It’s that time of year again. When bright-eyed Brits the country over make a cosy cup of tea, watch wall-to-wall aggressively festive advertisements, check their bank accounts, and cry.
Yes, it’s the annual audio-visual offering to the gods of consumerism: the John Lewis Christmas ad!
Obligingly, I watched it immediately. And I felt… nothing. None of the emotions I’ve felt over all the years of this noble tradition. I wasn’t heartwarmed. I wasn’t tearjerked. I wasn’t even archly cynical. I was just numb.
Essentially, what happens is Elton John né Reginald Kenneth Dwight tinkles around on his piano, playing that Ellie Goulding ballad called Your Song, for some reason (just kidding, men of the internet, chill).
Then it takes us back in time, with increasingly sprightly actors playing the same song in different Elton eras. It ends with a cute young child unwrapping a piano in front of his misty-eyed mother for Christmas.
What is this?
Everyone knows Elton John successfully plays the piano. Why reveal that very obvious fact through the sands of time to potential customers? Have John Lewis piano sales taken a massive hit in the past year? Does John Lewis even sell pianos?
Where are the misbehaving animated critters terrorising the lives of middle-class children of Christmases past? Where’s the surprising twist at the end, which ever-so-subtly reveals the solution to social exclusion or longing is in fact an artfully placed John Lewis product? Where’s the moral of the story?
Anyway, I asked former stars of John Lewis’ previous Christmas advertisements what they thought, and they were not impressed:
“A travesty. I had to drag my icy base – no feet, mind, just a rapidly melting hock of ice – all the way across a motorway to sodding London to get those bloody gloves. They weren’t cheap, either. The traffic was chockablock all the way down the M4. What did Elton ever do? Anyone could play the piano like that if they didn’t have twigs for hands.”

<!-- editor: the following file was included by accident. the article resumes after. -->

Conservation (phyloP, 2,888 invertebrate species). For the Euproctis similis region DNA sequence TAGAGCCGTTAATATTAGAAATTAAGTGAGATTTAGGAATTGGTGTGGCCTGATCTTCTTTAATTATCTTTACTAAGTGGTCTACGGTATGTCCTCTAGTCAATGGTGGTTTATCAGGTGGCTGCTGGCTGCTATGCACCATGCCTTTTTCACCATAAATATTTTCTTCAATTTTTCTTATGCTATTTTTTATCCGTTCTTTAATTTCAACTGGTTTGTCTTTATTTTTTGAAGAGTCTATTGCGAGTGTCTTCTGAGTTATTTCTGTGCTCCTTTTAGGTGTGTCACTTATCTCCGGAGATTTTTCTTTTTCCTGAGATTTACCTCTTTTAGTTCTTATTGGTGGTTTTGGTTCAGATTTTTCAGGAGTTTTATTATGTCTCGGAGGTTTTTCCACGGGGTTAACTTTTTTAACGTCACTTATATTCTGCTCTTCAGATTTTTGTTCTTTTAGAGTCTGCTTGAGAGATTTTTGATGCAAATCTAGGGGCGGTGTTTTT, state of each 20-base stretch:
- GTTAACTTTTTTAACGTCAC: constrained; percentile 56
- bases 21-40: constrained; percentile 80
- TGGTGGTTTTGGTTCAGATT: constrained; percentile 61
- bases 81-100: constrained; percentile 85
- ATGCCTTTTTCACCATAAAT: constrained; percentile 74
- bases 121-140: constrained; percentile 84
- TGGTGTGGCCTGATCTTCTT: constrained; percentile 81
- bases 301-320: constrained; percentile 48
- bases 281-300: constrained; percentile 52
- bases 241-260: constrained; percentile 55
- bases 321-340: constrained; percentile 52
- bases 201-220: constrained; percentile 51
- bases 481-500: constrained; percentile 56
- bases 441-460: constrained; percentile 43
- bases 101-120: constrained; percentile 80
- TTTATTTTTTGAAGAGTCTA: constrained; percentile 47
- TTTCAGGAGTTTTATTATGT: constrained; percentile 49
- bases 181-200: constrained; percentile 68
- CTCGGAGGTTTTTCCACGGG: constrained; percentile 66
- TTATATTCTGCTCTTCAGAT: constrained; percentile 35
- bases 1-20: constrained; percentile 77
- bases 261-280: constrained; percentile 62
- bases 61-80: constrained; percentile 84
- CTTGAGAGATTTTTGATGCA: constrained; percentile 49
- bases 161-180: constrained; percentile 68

“He’s always been a romantic.”
The Bear and the Hare, 2013
“Where are all his woodland friends? What kind of Christmas is this? That piano’s never going to brutally rouse a fully grown bear.”
“I slept through it. My alarm clock broke and I missed its three-year guarantee.”
Monty the Penguin, 2014
“At least the ad concludes with the revelation that Elton John was always a living mammal. In the end, I was reduced to a hollow, stuffed sham. With a hollow, stuffed girlfriend. So degrading.”
Man on the Moon, 2015
Man on the Moon:
“Why didn’t they use ‘Rocket Man’? Stop silencing fictional old men in space.”
Buster the Boxer, 2016
“Oh, Elton. Working his way up the career ladder. Getting places with his talent and passion and integrity. Patiently playing in school concerts and bars. What a mug. We all know the key to getting what you want is just boorishly barking and shoving a kid out of the way to slobber all over their Christmas dreams, and forcing their parents to watch in horror. That’s showbusiness.”
Moz the Monster, 2017
“If you’re not acutely unsettling a child then placating them with a John Lewis item, it’s not Christmas.”
Not glowing reviews then. But at least it features the classic John Lewis Christmas ad trope of a saccharine cover version. Joking! Joking.